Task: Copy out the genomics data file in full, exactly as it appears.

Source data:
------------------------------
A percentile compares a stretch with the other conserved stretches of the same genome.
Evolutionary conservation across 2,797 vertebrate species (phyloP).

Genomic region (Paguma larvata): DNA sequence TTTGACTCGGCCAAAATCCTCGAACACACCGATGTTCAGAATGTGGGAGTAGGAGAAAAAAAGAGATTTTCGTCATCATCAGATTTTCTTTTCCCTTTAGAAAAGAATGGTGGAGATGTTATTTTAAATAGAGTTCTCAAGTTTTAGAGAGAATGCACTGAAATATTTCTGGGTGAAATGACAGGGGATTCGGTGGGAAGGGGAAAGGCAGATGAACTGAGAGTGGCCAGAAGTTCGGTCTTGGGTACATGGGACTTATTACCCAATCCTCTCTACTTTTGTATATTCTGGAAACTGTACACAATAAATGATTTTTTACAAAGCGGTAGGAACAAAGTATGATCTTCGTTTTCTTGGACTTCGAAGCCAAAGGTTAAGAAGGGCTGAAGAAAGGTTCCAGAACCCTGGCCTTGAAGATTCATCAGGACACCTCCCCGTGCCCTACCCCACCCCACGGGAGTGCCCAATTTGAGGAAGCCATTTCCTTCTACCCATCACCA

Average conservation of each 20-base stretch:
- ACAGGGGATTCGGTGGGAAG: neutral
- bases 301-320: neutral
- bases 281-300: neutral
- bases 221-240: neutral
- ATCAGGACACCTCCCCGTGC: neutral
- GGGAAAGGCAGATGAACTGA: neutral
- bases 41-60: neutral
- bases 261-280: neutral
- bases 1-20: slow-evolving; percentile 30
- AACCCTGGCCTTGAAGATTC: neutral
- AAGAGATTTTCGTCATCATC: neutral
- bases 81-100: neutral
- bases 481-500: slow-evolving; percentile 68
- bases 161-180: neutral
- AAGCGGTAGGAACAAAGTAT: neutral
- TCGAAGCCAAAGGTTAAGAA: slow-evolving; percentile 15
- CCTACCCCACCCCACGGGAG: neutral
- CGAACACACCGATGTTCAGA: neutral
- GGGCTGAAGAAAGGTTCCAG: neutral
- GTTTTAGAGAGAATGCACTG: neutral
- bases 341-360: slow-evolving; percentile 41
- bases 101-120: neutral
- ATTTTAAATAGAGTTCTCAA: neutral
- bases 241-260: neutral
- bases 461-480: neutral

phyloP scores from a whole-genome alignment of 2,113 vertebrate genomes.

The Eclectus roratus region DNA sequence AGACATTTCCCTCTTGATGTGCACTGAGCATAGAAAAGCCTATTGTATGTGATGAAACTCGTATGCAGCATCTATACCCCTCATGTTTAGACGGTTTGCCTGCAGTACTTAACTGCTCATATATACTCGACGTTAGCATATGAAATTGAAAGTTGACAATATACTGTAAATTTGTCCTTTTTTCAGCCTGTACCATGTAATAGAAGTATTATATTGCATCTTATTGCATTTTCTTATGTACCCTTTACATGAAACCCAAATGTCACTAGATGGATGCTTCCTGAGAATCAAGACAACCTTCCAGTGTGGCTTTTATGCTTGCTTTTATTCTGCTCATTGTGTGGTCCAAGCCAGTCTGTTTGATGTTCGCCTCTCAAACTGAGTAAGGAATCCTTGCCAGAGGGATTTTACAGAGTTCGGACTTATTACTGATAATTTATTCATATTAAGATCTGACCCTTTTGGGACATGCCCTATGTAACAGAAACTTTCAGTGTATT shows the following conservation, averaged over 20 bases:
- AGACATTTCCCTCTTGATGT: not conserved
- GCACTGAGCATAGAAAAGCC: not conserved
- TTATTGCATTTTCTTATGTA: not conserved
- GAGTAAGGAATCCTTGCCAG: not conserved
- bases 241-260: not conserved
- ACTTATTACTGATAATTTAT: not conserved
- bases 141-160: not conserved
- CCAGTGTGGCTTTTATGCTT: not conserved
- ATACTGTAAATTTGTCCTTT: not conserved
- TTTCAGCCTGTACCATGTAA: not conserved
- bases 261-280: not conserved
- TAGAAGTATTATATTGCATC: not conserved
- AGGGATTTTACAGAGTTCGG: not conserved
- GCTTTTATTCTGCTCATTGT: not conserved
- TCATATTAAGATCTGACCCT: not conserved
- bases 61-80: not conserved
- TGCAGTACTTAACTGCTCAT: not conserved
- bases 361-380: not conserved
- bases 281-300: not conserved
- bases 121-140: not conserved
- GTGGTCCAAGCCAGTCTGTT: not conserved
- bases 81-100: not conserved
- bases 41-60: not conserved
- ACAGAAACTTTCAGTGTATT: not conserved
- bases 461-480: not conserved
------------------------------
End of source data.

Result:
A percentile compares a stretch with the other conserved stretches of the same genome.
Evolutionary conservation across 2,797 vertebrate species (phyloP).

Genomic region (Paguma larvata): DNA sequence TTTGACTCGGCCAAAATCCTCGAACACACCGATGTTCAGAATGTGGGAGTAGGAGAAAAAAAGAGATTTTCGTCATCATCAGATTTTCTTTTCCCTTTAGAAAAGAATGGTGGAGATGTTATTTTAAATAGAGTTCTCAAGTTTTAGAGAGAATGCACTGAAATATTTCTGGGTGAAATGACAGGGGATTCGGTGGGAAGGGGAAAGGCAGATGAACTGAGAGTGGCCAGAAGTTCGGTCTTGGGTACATGGGACTTATTACCCAATCCTCTCTACTTTTGTATATTCTGGAAACTGTACACAATAAATGATTTTTTACAAAGCGGTAGGAACAAAGTATGATCTTCGTTTTCTTGGACTTCGAAGCCAAAGGTTAAGAAGGGCTGAAGAAAGGTTCCAGAACCCTGGCCTTGAAGATTCATCAGGACACCTCCCCGTGCCCTACCCCACCCCACGGGAGTGCCCAATTTGAGGAAGCCATTTCCTTCTACCCATCACCA

Average conservation of each 20-base stretch:
- ACAGGGGATTCGGTGGGAAG: neutral
- bases 301-320: neutral
- bases 281-300: neutral
- bases 221-240: neutral
- ATCAGGACACCTCCCCGTGC: neutral
- GGGAAAGGCAGATGAACTGA: neutral
- bases 41-60: neutral
- bases 261-280: neutral
- bases 1-20: slow-evolving; percentile 30
- AACCCTGGCCTTGAAGATTC: neutral
- AAGAGATTTTCGTCATCATC: neutral
- bases 81-100: neutral
- bases 481-500: slow-evolving; percentile 68
- bases 161-180: neutral
- AAGCGGTAGGAACAAAGTAT: neutral
- TCGAAGCCAAAGGTTAAGAA: slow-evolving; percentile 15
- CCTACCCCACCCCACGGGAG: neutral
- CGAACACACCGATGTTCAGA: neutral
- GGGCTGAAGAAAGGTTCCAG: neutral
- GTTTTAGAGAGAATGCACTG: neutral
- bases 341-360: slow-evolving; percentile 41
- bases 101-120: neutral
- ATTTTAAATAGAGTTCTCAA: neutral
- bases 241-260: neutral
- bases 461-480: neutral

phyloP scores from a whole-genome alignment of 2,113 vertebrate genomes.

The Eclectus roratus region DNA sequence AGACATTTCCCTCTTGATGTGCACTGAGCATAGAAAAGCCTATTGTATGTGATGAAACTCGTATGCAGCATCTATACCCCTCATGTTTAGACGGTTTGCCTGCAGTACTTAACTGCTCATATATACTCGACGTTAGCATATGAAATTGAAAGTTGACAATATACTGTAAATTTGTCCTTTTTTCAGCCTGTACCATGTAATAGAAGTATTATATTGCATCTTATTGCATTTTCTTATGTACCCTTTACATGAAACCCAAATGTCACTAGATGGATGCTTCCTGAGAATCAAGACAACCTTCCAGTGTGGCTTTTATGCTTGCTTTTATTCTGCTCATTGTGTGGTCCAAGCCAGTCTGTTTGATGTTCGCCTCTCAAACTGAGTAAGGAATCCTTGCCAGAGGGATTTTACAGAGTTCGGACTTATTACTGATAATTTATTCATATTAAGATCTGACCCTTTTGGGACATGCCCTATGTAACAGAAACTTTCAGTGTATT shows the following conservation, averaged over 20 bases:
- AGACATTTCCCTCTTGATGT: not conserved
- GCACTGAGCATAGAAAAGCC: not conserved
- TTATTGCATTTTCTTATGTA: not conserved
- GAGTAAGGAATCCTTGCCAG: not conserved
- bases 241-260: not conserved
- ACTTATTACTGATAATTTAT: not conserved
- bases 141-160: not conserved
- CCAGTGTGGCTTTTATGCTT: not conserved
- ATACTGTAAATTTGTCCTTT: not conserved
- TTTCAGCCTGTACCATGTAA: not conserved
- bases 261-280: not conserved
- TAGAAGTATTATATTGCATC: not conserved
- AGGGATTTTACAGAGTTCGG: not conserved
- GCTTTTATTCTGCTCATTGT: not conserved
- TCATATTAAGATCTGACCCT: not conserved
- bases 61-80: not conserved
- TGCAGTACTTAACTGCTCAT: not conserved
- bases 361-380: not conserved
- bases 281-300: not conserved
- bases 121-140: not conserved
- GTGGTCCAAGCCAGTCTGTT: not conserved
- bases 81-100: not conserved
- bases 41-60: not conserved
- ACAGAAACTTTCAGTGTATT: not conserved
- bases 461-480: not conserved